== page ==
This week, the Ministry of Housing, Communities and Local Government announced a consultation on a major reform of ground rents. In many respects it’s kicking at an open door.
It is very hard to defend selling houses on leaseholds where the rent doubles every so many years causing real distress to buyers who weren’t well enough advised by their solicitors and find themselves trapped in a property that is less and less attractive every passing year. The draft proposes a cap of £10 on new leases. It should go further and ban them all together.
James Brokenshire also has bad landlords in his sights. He knows too many have little regard for tenants in multiple-occupancy premises when dealing with maintenance and repairs. They know they have the whip hand. They tell tenants how much repairs will cost, procure them without any particular regard to value and simply pass on the bill. When it’s the landlord’s responsibility to put their hand in their own pocket, these rogues often simply don’t do so.
The late Sir Brandon Rhys Williams was Conservative MP for Kensington in the 1970s and 1980s and knew first hand how the most notorious of all rogue landlords, Peter Rachman, operated in Notting Hill – then far from being the home of the rich and famous it has since become. Rachman was a particularly nasty piece of work who used intimidation and violence to force out tenants and replace them with poor people crammed into tiny spaces at inordinate rents.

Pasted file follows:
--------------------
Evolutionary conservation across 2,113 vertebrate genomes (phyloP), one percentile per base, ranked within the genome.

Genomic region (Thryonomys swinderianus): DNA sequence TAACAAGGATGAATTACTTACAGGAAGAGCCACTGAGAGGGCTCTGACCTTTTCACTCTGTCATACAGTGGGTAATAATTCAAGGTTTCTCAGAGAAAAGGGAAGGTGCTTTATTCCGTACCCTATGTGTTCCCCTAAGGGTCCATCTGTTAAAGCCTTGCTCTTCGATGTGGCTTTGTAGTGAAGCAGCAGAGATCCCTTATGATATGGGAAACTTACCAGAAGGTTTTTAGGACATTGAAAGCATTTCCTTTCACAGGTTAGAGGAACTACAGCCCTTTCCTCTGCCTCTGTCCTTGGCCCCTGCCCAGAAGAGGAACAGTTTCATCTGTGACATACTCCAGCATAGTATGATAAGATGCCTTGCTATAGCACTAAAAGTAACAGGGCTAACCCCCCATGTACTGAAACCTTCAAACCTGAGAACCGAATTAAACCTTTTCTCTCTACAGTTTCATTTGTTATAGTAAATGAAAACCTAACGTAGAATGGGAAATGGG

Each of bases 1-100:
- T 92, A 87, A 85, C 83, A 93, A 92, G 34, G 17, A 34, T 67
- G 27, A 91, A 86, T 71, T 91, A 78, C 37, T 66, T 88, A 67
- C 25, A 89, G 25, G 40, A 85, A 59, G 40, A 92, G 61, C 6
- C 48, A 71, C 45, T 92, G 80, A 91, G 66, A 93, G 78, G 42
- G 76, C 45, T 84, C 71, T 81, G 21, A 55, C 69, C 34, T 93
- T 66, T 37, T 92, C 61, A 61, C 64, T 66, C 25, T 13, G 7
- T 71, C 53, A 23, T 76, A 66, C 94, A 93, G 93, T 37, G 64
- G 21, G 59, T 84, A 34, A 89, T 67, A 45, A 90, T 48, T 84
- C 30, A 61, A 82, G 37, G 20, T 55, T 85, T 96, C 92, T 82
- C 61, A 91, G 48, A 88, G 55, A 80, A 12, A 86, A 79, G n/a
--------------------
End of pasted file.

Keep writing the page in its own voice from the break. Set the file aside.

Brandon’s remedy was enfranchisement. It was well intentioned but fundamentally flawed. It is used these days by people wanting to extract value from estates like the Grosvenor rather than by ordinary tenants trying to get rid of a nasty landlord. So outraged was the then Duke, Gerald Grosvenor, when the legislation went through under John Major that he cancelled his extremely large donations to the Tory party and never gave them another penny.
The consultation talks of making commonhold easier for tenants. It’s another great idea in theory but in practice almost always ends in tears. It is hard to reconcile the wishes of the retired couple who have no desire to spend vast amounts on anything they know they will never see the value of, while young millennials may be very happy to propose electric gates to ease the pain of parking the Porsche.
And which of the tenants polices these arrangements? Are they qualified? Are they happy chivvying their own neighbours over arrears? No wonder they mostly appoint a managing agent who history tells us is often fired after a year or two because said agent cares no more than his landlord how much the bills are. Tenants become frustrated because, in reality, managing a complex structure like a tower block is no simple task.
When it’s the landlord’s responsibility to put their hand in their own pocket, these rogues often simply don’t do so
There is however a model that does appear to work. A growing trend these days is for progressive fund managers to buy the residual freehold of large multi-tenanted blocks and charge a fixed ground rent that rises only with inflation. They do this to generate the sort of small but safe returns that are the backbone of long-term pension planning. But, as the long-term owners of the building, they also have a real interest in ensuring it is fit for purpose and fully occupied by happy tenants.
These landlords seem to me to be doing a good job with the right motivation, in some cases even devising schemes to allow cladding to be replaced for example – well in advance of the current tenants’ ability to pay – knowing they have the advantage of long-term ownership to ensure that over the next half-century or more they recoup the cost. These investors are not charities but they operate a model that works for tenants and owners alike. It would be a shame if this well-intentioned consultation had the effect of throwing this particular baby out with the bathwater.
Steve Norris is chairman of Soho Estates and senior adviser to BNP Paribas Real Estate